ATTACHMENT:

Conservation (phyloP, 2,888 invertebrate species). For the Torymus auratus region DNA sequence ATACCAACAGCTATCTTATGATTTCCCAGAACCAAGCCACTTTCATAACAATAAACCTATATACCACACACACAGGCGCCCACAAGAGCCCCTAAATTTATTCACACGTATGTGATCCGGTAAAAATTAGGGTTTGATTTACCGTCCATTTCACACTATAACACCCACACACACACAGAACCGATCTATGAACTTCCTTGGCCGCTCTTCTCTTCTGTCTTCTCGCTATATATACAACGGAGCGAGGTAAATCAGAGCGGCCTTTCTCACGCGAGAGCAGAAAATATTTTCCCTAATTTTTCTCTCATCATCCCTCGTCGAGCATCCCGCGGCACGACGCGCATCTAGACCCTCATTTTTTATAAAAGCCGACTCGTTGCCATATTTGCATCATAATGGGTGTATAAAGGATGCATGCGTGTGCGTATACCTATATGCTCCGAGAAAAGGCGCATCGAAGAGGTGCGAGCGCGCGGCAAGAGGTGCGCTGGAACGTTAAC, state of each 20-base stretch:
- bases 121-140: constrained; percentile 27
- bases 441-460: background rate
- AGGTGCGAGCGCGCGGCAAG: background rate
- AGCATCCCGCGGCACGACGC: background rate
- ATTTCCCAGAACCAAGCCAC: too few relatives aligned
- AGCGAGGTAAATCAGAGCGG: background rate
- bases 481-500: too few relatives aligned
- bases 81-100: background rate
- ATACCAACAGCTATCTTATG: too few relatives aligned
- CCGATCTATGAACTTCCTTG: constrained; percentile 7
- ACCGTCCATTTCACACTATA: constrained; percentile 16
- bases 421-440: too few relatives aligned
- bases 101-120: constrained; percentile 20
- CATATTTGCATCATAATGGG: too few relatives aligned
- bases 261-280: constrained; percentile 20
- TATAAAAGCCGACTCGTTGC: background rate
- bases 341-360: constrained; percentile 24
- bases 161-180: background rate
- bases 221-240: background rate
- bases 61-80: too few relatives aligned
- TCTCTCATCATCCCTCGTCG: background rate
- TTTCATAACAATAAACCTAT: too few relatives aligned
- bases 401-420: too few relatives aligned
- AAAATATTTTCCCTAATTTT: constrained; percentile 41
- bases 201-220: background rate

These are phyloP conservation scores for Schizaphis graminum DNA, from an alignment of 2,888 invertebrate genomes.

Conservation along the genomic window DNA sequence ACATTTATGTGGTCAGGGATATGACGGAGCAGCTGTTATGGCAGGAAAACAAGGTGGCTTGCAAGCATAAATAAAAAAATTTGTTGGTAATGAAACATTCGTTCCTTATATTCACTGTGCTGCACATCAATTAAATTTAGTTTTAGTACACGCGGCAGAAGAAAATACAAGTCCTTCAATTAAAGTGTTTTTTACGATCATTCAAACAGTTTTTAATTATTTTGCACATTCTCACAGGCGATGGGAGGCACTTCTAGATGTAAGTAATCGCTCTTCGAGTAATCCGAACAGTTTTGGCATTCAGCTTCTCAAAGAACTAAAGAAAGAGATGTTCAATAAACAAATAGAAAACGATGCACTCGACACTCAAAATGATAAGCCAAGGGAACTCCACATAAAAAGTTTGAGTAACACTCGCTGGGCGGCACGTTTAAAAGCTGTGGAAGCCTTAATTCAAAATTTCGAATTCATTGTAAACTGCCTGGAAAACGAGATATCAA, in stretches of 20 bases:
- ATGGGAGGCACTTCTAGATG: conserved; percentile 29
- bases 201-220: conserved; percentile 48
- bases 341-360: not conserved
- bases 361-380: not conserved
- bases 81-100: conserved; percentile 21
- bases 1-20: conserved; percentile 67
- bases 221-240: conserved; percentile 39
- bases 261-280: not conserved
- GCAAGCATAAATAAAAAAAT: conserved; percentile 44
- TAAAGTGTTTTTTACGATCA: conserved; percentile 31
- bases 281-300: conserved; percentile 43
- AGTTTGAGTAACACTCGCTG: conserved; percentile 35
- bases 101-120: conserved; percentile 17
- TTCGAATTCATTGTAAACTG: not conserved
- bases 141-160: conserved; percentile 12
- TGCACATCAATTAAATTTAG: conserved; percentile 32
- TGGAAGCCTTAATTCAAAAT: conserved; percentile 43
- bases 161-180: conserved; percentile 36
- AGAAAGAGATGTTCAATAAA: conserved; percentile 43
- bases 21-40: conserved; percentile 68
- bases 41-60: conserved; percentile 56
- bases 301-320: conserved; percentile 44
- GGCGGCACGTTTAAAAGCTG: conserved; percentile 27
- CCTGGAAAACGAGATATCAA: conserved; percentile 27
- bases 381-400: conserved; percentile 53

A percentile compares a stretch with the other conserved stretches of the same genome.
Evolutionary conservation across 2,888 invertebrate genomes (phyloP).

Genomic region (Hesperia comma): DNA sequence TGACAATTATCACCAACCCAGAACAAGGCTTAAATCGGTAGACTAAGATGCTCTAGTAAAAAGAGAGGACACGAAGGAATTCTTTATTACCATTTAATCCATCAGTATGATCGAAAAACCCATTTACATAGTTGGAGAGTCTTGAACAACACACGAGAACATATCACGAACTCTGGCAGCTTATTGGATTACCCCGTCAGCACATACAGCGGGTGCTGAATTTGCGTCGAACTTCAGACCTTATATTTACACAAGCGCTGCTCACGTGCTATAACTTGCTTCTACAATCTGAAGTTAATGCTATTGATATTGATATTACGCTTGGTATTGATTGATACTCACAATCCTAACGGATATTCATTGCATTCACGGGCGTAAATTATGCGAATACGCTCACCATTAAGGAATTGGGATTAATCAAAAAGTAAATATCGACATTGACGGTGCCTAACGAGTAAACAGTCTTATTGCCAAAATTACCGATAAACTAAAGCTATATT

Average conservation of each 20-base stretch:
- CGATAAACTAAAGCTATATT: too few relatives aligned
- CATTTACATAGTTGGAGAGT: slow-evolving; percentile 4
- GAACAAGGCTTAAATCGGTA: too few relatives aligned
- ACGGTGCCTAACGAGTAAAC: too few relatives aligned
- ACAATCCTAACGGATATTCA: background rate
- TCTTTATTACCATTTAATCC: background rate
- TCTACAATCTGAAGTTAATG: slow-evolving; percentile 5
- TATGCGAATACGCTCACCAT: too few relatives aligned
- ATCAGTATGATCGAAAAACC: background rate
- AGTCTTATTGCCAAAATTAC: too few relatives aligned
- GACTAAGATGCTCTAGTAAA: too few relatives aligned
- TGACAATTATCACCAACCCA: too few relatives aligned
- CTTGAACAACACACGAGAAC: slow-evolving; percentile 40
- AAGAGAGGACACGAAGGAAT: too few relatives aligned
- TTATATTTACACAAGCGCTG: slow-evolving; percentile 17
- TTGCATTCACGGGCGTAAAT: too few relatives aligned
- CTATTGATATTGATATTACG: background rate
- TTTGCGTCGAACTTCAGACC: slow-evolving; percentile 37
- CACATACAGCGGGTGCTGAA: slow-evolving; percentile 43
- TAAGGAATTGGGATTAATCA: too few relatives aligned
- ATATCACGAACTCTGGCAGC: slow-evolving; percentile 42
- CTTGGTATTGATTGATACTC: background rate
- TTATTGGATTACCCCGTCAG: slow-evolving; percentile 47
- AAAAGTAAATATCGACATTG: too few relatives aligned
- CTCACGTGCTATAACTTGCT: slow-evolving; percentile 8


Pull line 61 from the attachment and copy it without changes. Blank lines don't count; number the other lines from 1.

- ACGGTGCCTAACGAGTAAAC: too few relatives aligned